The leader of Greece's winning New Democracy party has begun talks on forming a coalition, saying, "we need a national salvation government".
Antonis Samaras' New Democracy beat far-left and anti-bailout party Syriza in a close election. Alexis Tsipras, the leader of Syriza, has already vowed not to join any government saying he will respect the wishes of the Greeks who voted for him.
Mr Samaras now has three days to form a coalition under the Greek constitution and earlier told supporters, "there is no time to waste".
Socialist party Pasok, who finished third in the election, indicated that while they would support Samaras, they had not decided whether to join the Government or just offer parliamentary backing.
Greek election results:
- New Democracy: 29.5%
- Syriza: 27.1%
- Pasok: 12.3%
New Democracy's victory led to an initial boost for European markets:
- Madrid up 1.7%
- London up 1.3%
- Franfurt up 1.3%
- FTSE Eurofirst 300 up 1.1%
- Milan up 1%
However, this was short lived and soon the markets became turbulent again.
Before Sunday's vote there were concerns that an election victory for far-left party Syriza, who vowed to tear up the bailout deal signed in March, would lead to Greece's exit from the euro.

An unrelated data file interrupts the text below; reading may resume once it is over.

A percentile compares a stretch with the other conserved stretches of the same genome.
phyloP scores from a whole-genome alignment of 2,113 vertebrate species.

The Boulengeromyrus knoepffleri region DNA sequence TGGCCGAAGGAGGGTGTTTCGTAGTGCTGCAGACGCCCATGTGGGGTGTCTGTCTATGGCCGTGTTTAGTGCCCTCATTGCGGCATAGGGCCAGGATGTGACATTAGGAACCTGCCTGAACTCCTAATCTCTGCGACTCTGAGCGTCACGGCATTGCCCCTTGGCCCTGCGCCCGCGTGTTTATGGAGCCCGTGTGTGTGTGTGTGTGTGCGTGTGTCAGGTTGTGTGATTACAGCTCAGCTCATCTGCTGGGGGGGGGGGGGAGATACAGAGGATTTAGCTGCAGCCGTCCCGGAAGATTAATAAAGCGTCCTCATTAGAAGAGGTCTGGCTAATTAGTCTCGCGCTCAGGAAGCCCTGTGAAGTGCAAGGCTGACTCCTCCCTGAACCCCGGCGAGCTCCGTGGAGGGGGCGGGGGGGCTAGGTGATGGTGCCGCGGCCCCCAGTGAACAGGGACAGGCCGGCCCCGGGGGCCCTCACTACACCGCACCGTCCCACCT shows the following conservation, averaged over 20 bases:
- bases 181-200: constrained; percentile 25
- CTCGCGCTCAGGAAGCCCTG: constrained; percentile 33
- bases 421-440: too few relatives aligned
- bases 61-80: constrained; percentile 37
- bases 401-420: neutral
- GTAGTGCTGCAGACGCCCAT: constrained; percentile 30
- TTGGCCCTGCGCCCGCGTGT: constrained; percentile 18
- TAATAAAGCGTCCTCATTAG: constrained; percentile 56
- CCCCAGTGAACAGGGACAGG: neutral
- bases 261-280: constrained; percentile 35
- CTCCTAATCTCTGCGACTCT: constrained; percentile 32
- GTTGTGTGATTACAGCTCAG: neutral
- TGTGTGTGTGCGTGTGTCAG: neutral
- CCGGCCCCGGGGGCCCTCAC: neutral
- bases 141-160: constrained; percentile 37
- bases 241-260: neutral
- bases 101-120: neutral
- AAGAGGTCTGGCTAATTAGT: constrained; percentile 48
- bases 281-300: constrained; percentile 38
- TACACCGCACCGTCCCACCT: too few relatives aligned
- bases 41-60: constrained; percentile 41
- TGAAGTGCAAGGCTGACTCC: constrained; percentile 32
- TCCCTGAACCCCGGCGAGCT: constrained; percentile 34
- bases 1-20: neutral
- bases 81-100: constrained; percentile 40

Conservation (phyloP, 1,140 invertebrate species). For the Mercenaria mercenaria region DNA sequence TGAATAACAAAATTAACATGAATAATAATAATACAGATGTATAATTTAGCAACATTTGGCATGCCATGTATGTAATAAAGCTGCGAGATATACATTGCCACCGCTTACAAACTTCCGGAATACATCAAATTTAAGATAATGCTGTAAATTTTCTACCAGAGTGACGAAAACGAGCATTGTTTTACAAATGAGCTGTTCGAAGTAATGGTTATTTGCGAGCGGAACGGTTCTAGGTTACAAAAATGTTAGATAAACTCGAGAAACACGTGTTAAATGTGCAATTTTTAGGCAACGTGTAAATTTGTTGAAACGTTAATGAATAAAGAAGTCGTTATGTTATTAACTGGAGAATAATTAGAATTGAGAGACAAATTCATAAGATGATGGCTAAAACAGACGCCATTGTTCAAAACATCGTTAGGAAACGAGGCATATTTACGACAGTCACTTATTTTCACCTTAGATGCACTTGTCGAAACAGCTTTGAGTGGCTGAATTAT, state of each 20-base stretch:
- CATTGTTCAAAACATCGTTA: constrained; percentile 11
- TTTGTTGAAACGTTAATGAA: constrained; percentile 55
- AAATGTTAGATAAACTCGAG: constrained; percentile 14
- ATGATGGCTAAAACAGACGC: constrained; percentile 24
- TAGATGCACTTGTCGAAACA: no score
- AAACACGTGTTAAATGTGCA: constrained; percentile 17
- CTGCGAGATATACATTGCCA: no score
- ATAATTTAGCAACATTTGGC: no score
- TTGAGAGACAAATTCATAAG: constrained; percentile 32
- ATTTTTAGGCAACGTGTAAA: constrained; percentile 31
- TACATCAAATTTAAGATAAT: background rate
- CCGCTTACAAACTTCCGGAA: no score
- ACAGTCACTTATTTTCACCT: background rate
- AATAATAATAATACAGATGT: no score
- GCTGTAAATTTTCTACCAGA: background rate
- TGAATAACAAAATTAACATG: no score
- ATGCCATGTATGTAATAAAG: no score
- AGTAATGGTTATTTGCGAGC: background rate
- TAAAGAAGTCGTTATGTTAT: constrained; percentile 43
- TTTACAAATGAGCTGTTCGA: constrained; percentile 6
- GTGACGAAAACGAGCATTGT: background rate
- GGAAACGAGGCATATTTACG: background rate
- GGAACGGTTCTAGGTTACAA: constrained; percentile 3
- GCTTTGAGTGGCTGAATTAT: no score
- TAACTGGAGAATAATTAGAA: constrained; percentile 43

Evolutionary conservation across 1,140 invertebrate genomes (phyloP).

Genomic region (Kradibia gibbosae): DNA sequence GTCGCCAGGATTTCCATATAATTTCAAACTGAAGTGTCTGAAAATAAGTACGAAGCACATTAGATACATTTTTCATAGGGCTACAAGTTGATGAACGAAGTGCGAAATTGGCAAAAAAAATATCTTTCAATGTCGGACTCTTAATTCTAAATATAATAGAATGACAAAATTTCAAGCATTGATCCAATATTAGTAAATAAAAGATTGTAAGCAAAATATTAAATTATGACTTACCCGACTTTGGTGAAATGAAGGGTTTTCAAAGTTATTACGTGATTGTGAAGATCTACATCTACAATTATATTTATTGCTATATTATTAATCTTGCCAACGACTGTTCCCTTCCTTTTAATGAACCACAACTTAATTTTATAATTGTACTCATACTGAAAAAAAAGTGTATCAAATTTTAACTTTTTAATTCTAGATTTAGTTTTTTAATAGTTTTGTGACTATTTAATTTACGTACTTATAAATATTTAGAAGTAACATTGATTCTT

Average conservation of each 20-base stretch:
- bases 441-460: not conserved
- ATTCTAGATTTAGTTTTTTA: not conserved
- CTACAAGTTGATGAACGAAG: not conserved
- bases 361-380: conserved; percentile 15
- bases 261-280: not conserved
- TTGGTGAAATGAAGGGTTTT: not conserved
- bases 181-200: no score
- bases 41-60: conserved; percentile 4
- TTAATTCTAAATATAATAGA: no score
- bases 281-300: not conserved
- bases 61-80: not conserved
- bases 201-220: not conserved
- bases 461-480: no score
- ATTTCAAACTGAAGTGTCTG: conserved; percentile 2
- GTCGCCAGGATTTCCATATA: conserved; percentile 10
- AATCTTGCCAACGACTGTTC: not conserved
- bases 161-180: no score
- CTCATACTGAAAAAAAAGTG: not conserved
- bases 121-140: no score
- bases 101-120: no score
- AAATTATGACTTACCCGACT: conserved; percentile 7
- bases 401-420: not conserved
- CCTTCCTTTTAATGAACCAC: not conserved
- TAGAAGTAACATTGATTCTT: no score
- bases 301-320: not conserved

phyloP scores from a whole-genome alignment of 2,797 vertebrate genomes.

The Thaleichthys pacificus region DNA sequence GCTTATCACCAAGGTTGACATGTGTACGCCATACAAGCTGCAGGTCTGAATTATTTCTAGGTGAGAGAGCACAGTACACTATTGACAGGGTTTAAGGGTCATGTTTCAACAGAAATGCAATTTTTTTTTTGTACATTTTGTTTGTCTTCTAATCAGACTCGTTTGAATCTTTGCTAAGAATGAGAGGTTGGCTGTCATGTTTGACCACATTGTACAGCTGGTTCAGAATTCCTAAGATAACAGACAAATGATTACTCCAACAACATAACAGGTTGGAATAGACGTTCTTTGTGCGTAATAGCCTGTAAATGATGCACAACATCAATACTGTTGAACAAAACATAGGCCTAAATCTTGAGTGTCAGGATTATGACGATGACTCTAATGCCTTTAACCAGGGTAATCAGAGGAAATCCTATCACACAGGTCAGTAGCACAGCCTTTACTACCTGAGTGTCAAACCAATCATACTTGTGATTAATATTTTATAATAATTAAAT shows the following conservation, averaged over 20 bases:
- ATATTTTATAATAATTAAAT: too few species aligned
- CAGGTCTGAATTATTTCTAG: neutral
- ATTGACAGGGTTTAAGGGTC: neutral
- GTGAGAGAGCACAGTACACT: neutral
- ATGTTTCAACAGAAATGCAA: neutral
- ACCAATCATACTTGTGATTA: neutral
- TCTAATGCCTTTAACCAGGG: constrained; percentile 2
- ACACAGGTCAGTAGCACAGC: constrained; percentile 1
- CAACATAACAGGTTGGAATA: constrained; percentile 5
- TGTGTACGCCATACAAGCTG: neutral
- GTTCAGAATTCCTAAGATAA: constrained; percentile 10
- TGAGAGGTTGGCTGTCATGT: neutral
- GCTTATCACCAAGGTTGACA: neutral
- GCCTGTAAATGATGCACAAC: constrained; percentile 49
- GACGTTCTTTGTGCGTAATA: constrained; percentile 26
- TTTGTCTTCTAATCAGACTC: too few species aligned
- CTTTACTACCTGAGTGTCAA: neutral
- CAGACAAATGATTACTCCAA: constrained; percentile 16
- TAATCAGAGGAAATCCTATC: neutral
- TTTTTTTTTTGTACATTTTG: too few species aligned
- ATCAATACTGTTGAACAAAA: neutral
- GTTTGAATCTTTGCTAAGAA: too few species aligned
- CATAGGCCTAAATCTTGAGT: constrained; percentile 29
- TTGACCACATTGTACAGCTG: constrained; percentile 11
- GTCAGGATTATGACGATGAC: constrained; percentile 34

A 50-seat bonus is automatically given to the party who finishes first in the Greek election, leading to a theoretical alliance between pro-bailout parties New Democracy and Pasok.
If that coalition comes together they could have 162 seats in the 300-seat parliament, enough for a majority broadly committed to the €130 billion bailout.
Greece's biggest daily newspaper the Daily Kathimerini has called on Pasok to support New Democracy:
Both New Democracy and Pasok have said they want to renegotiate the terms of the bailout to spread the burden over a longer period and take measures to boost growth.
Greece's EU partners and the International Monetary Fund welcomed the pro-bailout parties' victory, saying they were ready to work with the Government that emerges.
But EU officials have made it clear that Greece must stick to its pledges to receive more funding while hinting there may be some leeway at the margins.